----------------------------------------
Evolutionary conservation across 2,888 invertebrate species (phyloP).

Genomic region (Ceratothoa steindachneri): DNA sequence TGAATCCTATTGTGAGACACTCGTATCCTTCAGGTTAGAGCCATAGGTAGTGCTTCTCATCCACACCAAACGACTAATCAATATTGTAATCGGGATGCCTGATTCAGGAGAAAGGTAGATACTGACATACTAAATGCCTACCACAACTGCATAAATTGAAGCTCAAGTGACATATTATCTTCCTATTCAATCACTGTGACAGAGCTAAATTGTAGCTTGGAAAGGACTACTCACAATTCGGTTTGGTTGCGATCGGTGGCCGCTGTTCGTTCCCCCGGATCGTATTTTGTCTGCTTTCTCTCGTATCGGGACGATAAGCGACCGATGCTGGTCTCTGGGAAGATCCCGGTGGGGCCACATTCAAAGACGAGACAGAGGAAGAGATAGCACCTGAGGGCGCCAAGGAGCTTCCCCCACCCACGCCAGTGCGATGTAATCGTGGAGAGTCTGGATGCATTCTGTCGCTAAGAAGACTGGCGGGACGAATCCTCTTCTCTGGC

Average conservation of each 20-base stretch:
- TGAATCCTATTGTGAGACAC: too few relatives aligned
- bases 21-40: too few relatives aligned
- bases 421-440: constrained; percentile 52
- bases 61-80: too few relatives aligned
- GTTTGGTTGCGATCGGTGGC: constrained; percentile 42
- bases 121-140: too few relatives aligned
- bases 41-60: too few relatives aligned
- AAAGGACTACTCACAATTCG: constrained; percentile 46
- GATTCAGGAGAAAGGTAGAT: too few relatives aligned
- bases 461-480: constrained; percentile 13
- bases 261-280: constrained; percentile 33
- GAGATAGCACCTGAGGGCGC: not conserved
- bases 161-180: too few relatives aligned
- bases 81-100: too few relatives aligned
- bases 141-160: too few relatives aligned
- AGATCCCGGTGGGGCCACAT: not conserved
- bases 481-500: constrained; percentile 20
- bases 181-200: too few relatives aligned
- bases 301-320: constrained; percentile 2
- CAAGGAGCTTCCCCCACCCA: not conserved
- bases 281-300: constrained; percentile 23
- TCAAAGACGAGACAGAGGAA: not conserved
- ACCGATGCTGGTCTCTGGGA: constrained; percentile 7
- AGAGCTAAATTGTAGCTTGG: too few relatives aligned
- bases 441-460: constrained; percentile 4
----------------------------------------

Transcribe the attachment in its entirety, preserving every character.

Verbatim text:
Evolutionary conservation across 2,888 invertebrate species (phyloP).

Genomic region (Ceratothoa steindachneri): DNA sequence TGAATCCTATTGTGAGACACTCGTATCCTTCAGGTTAGAGCCATAGGTAGTGCTTCTCATCCACACCAAACGACTAATCAATATTGTAATCGGGATGCCTGATTCAGGAGAAAGGTAGATACTGACATACTAAATGCCTACCACAACTGCATAAATTGAAGCTCAAGTGACATATTATCTTCCTATTCAATCACTGTGACAGAGCTAAATTGTAGCTTGGAAAGGACTACTCACAATTCGGTTTGGTTGCGATCGGTGGCCGCTGTTCGTTCCCCCGGATCGTATTTTGTCTGCTTTCTCTCGTATCGGGACGATAAGCGACCGATGCTGGTCTCTGGGAAGATCCCGGTGGGGCCACATTCAAAGACGAGACAGAGGAAGAGATAGCACCTGAGGGCGCCAAGGAGCTTCCCCCACCCACGCCAGTGCGATGTAATCGTGGAGAGTCTGGATGCATTCTGTCGCTAAGAAGACTGGCGGGACGAATCCTCTTCTCTGGC

Average conservation of each 20-base stretch:
- TGAATCCTATTGTGAGACAC: too few relatives aligned
- bases 21-40: too few relatives aligned
- bases 421-440: constrained; percentile 52
- bases 61-80: too few relatives aligned
- GTTTGGTTGCGATCGGTGGC: constrained; percentile 42
- bases 121-140: too few relatives aligned
- bases 41-60: too few relatives aligned
- AAAGGACTACTCACAATTCG: constrained; percentile 46
- GATTCAGGAGAAAGGTAGAT: too few relatives aligned
- bases 461-480: constrained; percentile 13
- bases 261-280: constrained; percentile 33
- GAGATAGCACCTGAGGGCGC: not conserved
- bases 161-180: too few relatives aligned
- bases 81-100: too few relatives aligned
- bases 141-160: too few relatives aligned
- AGATCCCGGTGGGGCCACAT: not conserved
- bases 481-500: constrained; percentile 20
- bases 181-200: too few relatives aligned
- bases 301-320: constrained; percentile 2
- CAAGGAGCTTCCCCCACCCA: not conserved
- bases 281-300: constrained; percentile 23
- TCAAAGACGAGACAGAGGAA: not conserved
- ACCGATGCTGGTCTCTGGGA: constrained; percentile 7
- AGAGCTAAATTGTAGCTTGG: too few relatives aligned
- bases 441-460: constrained; percentile 4